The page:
Spring has multiplied signs throught that long and still ice-bladed month of March. If light has reached parity with darkness on the 20th day, and our migrating visitors called at night and settled back in our fields and meadows whilst others pursued their incredible journey north, the island still needs to wake to the promises of the season.
April, April… Life rekindles
March now behind us.
Tonight I heard eight puffin scouts have been located west of my favourite headland in our inshore waters. Earlier, friends reported the magical ascending song of a skylark as they wandered by abandoned crofts… Common Eider drakes already sit by their concubines… On inspection of the ground, daisies and bluebells have long braved snow, ice and thaws, re-icing and equinox gales. Even within the perimeter of my sanctuary, the grass has grown and would deserve a serious cut. Spring, voar, so precocious.
Light reappears on the 60th North Parallel.
I read somewhere that between the two solstices – and more precisely as we approached the Vernal Equinox – we were gaining up to two hours of light every month… Now, as April has entered in the great cosmic ballroom, my sunrises and sunsets are becoming more epic.
Strangely enough, fog has already been rolling on from our local hills. “Exotic” and “curious”, for fog remains an oddity before April… February and March both felt odd in places.
Yet April promises (or do I really take this for granted?) liberation from many claws – storms, gales, and other signatures from the icy months. And if I have yet to listen to my first skylark, I know it will not be long. The sky just needs to quieten a little more and our star to warm up those acres of storm-bent grass around our meadows… Wake, wake, wake, wake!
April is when you return to me.
As I am typing you are gradually falling asleep. Your case is packed. Your passport lies in a pocket of your handbag… Tomorrow, you too will begin your migration north – north by NE, as you will cross that stretch of your Irish Sea to find your way back in Glasgow before making your way to my North Sea from the mouth of a sheltered harbour. We can travel the world like swallows… or Storm Petrels. But to journey, we need a boat.
I may not wait for you from my favourite headland on Saturday, But I will gladly watch that great blue Viking efigee on the white hull we call da boat approach my favourite offshore island of Mousa at about 6.30 in the morning and drive parallel to you, as the bow kisses each wave from our sheltered waters. If we are lucky enough, Mother Sea will let you enter the Bressay Sound with grace.
It will be your first time. Selkies and seagulls will salute you on your passage. You are about to return to me as seabirds find their way across miles of oceanic deserts, da Roost to reconvene with my headlands, bays and meadows.
Now, my turn to find sleep from my northern latitude, as I will be by your side tomorrow, in voice and spirit. I have prepared home to welcome you on my northern island.
In anticipation to your arrival, I wrote a piece entitled North Voyager. It sounds and reads like a leitmotive… And yet it does epitomise that promise from Spring.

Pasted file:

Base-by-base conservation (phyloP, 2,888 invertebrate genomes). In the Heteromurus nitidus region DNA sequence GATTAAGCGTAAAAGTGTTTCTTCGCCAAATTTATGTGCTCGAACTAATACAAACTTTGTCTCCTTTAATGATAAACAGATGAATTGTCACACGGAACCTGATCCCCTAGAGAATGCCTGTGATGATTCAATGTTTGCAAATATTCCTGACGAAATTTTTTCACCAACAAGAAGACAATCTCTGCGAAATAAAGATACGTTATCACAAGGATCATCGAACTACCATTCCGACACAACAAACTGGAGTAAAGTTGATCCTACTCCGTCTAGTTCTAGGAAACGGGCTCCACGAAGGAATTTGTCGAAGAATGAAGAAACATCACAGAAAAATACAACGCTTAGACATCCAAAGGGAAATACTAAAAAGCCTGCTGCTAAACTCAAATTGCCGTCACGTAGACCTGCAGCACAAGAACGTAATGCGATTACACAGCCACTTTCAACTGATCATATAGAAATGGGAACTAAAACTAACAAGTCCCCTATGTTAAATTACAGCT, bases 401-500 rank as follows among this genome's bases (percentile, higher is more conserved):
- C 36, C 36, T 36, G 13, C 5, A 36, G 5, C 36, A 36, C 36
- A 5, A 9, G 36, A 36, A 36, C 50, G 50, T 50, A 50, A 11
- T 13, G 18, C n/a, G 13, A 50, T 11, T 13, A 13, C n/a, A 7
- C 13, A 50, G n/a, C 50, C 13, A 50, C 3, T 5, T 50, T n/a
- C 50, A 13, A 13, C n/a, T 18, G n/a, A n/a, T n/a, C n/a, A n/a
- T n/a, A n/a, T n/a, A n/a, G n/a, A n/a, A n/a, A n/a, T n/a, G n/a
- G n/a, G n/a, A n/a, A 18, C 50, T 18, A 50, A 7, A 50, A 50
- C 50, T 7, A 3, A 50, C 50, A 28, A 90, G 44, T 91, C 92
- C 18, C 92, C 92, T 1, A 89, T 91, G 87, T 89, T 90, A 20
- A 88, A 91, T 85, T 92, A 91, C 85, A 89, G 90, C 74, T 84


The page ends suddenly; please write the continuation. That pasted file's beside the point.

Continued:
With the Vernal Equinox, that sense of joy and revival, as Mother Earth awakes and grows deep in her bounty and belly, comes an invitation to create, celebrate, as today, Wednesday 21st of the third month, was chosen as our World Poetry Day.
The chance to reconnect with ourselves as Mother Earth’s children, and allow creativity to flow like sap inside our souls.
It is exactly what happened this morning during Period 3 in the classroom with Fourth Year pupils who wished to practise their own creative writing skills through poetry.
They asked me for the first theme, whilst they picked the second.
They sat down inside our world, and, with a few words of guidance, began to write their poetics. Not only happy to hint them into using their own senses, they asked me, the poet, to write my own.
It drips and clops like
a metronome against time,
Clop, clop, clop, clop…
that sense of Spring past Equinox, as they lash into their
cold water unleashed from clouds;
aborted, unborn icicles,
unwanted so late inside March.
I hear them crash against windows, on every corner of
meadows, and feel them
drop inside the
warmth of my collar, as
morning vanishes in
There isn’t a pebble in sight,
polished by angry tides,
riptides and rollers
rolled in wrath
a jealous moon pulled & twisted.
But there are prints from
our own past,
hundred of footprints in white sand
a gale will blow, obliterate through
hands of time, like
a school slate wiped by a child,
timetables & mathematics in
an attempt to unwind
Now your turn to be creative and celebrate the spoken word on this fine day! 🙂
On the topic of migration, hirundines – the embodiment of summer – and swallows in particular have always captivated my heart. I remember them nesting under the roof in rue de la Libération in Gisors as a child; and their return every year throughout life – wherever I have settled – remains magical.
Today I watch them return on the island, so far away from my grandmother’s home, and every time they rekindle that moment of discovery as a child… They fly from West Africa to reach us. Their journey feels incredible – travellers without papers across our northern hemisphere. They come to create the next generation – they have two homes, they are the product of two worlds, and they embody with so much grace many of us, humans, who have been blessed with more than one home…
A powerful allegory.